COVID-19: Your safety is our priority. Amidst the COVID-19 outbreak, we are doing our part to keep our clients and team members safe and healthy. The wheels of justice are still moving, but you can stay home while we fight for you. Learn More about the precautions Whitley Law Firm is taking to minimize the spread of COVID-19 and read more about Frequently Asked Questions regarding how the outbreak could affect your case.

Having an adequate insurance policy can provide you with a sense of relief and comfort after a flood, fire, hurricane, or other natural disasters. A critical part of any insurance policy is the understanding that if your property is damaged or you suffer a loss, your insurance company would act in good faith when you file a claim.

When insurance companies act in bad faith, it can mean you are left with unresolved property damage and loss. However, by filing a bad faith insurance claim you may be entitled to recover compensation for the settlement you should have received as well as additional compensation for further losses.

A Raleigh bad faith insurance lawyer approaches each bad faith insurance claim by examining the individualized facts surrounding the insurance contract and the insurance company’s actions or inactions. If you feel your insurance claim was unfairly denied, it may be worthwhile to speak to a qualified insurance attorney about your options.

What is a Bad Faith Insurance Claim?

Under North Carolina’s Unfair and Deceptive Practices Act, bad faith is recognized as a breach of contract when accompanied by some tortious conduct. Bad faith is interpreted to mean that an insurance company has not had an honest disagreement or made an innocent mistake when dealing with a claim.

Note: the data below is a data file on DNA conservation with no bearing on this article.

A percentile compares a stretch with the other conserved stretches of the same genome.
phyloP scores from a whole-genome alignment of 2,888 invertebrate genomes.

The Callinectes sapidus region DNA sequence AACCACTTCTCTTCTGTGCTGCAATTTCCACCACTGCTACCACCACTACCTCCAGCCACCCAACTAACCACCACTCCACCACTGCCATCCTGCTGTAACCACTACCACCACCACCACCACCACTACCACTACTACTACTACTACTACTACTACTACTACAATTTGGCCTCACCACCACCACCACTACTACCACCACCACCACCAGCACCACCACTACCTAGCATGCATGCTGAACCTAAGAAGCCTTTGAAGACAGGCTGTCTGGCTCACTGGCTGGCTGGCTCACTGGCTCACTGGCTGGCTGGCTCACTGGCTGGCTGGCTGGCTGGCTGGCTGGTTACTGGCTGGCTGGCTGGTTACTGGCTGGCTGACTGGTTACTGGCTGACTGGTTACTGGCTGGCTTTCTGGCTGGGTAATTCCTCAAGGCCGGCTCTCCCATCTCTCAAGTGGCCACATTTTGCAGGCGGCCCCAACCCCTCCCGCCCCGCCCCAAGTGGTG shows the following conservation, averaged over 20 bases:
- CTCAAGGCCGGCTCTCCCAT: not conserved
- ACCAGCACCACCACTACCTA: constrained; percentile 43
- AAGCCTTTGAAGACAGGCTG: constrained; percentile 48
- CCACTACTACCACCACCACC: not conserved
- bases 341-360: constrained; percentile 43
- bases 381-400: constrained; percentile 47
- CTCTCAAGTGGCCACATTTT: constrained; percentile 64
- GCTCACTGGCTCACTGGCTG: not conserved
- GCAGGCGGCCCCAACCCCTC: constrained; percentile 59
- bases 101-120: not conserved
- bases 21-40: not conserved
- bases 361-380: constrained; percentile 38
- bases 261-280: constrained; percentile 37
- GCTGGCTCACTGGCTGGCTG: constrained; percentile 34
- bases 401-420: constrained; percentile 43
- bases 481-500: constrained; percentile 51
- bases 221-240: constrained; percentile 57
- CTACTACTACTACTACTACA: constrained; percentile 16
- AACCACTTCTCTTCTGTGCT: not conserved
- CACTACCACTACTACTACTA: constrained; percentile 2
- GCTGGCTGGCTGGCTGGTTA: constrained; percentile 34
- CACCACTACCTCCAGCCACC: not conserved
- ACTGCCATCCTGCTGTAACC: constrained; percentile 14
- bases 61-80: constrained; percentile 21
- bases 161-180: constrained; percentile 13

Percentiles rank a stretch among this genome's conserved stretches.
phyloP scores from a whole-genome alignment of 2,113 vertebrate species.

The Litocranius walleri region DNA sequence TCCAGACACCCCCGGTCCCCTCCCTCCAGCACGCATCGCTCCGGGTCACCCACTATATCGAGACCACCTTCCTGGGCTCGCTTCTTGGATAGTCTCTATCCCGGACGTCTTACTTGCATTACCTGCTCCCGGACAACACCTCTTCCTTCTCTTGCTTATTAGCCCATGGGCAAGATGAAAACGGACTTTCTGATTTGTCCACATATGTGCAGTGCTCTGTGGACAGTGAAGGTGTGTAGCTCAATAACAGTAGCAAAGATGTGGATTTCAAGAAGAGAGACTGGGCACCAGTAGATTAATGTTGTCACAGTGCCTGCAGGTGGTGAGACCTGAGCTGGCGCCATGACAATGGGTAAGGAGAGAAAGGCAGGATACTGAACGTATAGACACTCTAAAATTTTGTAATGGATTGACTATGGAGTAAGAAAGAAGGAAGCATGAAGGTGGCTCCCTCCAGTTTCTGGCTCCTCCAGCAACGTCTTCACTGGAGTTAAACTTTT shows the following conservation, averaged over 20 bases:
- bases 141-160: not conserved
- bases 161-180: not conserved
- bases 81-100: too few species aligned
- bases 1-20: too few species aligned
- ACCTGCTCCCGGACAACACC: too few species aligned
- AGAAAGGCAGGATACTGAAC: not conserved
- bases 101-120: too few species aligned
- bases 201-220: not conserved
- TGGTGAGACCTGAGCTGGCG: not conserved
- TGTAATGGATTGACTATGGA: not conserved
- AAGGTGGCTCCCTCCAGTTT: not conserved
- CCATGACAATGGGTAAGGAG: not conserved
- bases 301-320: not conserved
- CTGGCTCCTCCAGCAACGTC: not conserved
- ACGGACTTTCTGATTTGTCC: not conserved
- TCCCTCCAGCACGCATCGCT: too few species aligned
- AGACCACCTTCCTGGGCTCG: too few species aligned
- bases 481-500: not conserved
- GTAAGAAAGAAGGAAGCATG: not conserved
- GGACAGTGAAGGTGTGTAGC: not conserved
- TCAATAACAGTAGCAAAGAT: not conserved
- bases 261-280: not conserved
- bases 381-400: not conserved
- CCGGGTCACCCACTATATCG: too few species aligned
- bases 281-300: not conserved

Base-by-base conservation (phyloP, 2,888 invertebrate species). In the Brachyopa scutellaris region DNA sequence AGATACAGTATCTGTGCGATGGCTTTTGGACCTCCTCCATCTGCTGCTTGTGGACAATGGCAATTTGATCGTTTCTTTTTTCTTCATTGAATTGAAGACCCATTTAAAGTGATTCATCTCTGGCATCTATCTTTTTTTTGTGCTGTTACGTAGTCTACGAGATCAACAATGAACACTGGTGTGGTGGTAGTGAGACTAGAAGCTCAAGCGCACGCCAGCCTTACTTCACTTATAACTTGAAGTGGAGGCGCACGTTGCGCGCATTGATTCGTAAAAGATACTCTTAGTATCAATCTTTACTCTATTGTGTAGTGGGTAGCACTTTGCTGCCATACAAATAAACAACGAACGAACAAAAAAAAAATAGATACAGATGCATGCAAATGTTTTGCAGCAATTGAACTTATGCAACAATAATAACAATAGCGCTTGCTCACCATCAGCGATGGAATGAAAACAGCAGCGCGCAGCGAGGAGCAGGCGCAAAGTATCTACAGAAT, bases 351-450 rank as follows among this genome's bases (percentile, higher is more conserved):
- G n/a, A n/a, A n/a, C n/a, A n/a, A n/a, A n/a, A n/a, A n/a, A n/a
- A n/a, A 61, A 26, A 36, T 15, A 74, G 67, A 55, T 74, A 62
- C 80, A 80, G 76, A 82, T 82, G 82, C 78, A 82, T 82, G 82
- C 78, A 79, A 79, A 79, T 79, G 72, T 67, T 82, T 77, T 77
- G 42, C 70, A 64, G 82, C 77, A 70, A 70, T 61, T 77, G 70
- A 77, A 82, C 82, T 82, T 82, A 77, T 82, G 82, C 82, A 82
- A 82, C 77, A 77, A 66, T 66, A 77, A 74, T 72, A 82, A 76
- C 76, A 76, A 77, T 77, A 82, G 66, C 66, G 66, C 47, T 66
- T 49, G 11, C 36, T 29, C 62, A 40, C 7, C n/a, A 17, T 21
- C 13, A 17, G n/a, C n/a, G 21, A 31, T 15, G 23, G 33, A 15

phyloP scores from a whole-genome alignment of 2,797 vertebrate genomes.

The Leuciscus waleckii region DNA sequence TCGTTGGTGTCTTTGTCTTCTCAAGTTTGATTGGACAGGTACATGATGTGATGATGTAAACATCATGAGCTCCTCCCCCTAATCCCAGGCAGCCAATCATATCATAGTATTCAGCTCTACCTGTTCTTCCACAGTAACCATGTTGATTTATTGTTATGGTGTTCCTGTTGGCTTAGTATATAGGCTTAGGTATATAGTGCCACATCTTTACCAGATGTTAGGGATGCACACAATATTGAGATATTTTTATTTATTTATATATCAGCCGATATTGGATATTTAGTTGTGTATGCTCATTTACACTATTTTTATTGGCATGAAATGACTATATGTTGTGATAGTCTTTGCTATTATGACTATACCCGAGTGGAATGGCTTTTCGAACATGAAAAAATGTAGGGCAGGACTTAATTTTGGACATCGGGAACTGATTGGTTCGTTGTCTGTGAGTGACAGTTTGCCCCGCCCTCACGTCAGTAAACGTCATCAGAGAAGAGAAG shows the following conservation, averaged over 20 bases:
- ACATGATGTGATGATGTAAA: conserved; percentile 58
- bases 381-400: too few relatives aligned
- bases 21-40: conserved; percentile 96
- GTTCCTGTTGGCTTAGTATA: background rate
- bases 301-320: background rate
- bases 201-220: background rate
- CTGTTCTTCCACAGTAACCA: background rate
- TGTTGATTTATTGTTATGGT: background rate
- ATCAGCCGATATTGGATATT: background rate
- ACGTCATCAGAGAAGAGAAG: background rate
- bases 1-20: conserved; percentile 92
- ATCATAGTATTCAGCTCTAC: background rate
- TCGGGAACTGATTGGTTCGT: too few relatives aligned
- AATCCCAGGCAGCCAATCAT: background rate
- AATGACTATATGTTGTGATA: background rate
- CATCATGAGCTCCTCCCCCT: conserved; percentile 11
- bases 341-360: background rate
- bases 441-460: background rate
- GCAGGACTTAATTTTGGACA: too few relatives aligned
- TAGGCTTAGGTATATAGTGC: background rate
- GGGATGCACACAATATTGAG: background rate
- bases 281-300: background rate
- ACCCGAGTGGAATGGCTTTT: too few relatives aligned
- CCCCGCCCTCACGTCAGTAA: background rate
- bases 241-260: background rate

A bad-faith insurance claim occurs when an insurance company fails to pay after recognizing a valid claim and then engages in aggravating or outrageous conduct. If a policyholder believes their provider rejected their insurance claim in bad faith, it is usually critical to prove that the insurance company has engaged in some willful, wanton, and/or conscious disregard for their obligations as defined by the policy in question.

Common Examples of Bad Faith Claims

Bad-faith insurance claims are especially troublesome due to the complications that come with trying to reach an agreement with an insurance company. Some common bad-faith practices include:

  • Failing to investigate a case
  • Intentionally delaying payment
  • Failing to provide a reasonable explanation for a denial
  • Using unreasonable interpretations of a policy
  • Failing to reimburse fully

Failing to Investigate a Case

If an individual makes a claim under their insurance policy following a natural disaster, their insurance company has an obligation to investigate the claim. Insurance companies may engage in bad faith by either failing to send an adjuster or simply rubber-stamping a claim and not thoroughly investigating.

Intentionally Delaying Payment

After a fire, flood, hurricane, or other natural disaster, individuals are often pressed to make repairs, making prompt payments from an insurance company potentially critical to their financial well-being. However, insurance companies may engage in bad-faith practices by delaying payments.

Failing to Provide a Reasonable Explanation for a Denial

If an insurance company denies a claim, they have an obligation to provide a reasonable explanation. An explanation should indicate the steps they took to investigate the claim, explain and attach the insurance policy, and explain the basis for a denial.

Using Unreasonable Interpretations of a Policy

An insurance policy is a contract, and the terms of the policy must be fully set out within the policy. While these terms are open to reasonable interpretation, insurance companies could try to twist the plain language of a policy to avoid paying.

Failing to Reimburse Fully

An insurance company may engage in bad faith by failing to fully reimburse an individual for their losses. Insurance companies may also act in bad faith by failing to abide by the language of the policy itself, such as when a person has full coverage for an accident but an insurance company tries to unnecessarily line-item expenses.

Contact a Raleigh Bad Faith Insurance Attorney

When you work with the insurance company that oversees your policy, they have an obligation to treat you and your claim fairly. If your insurance company or another party’s insurance company has engaged in bad faith, it can leave you left with unresolved property damage, loss, and facing financial losses. If you have questions or concerns about whether your insurance company or another person’s insurance company has engaged in bad faith practices, contact a Raleigh bad-faith insurance lawyer today.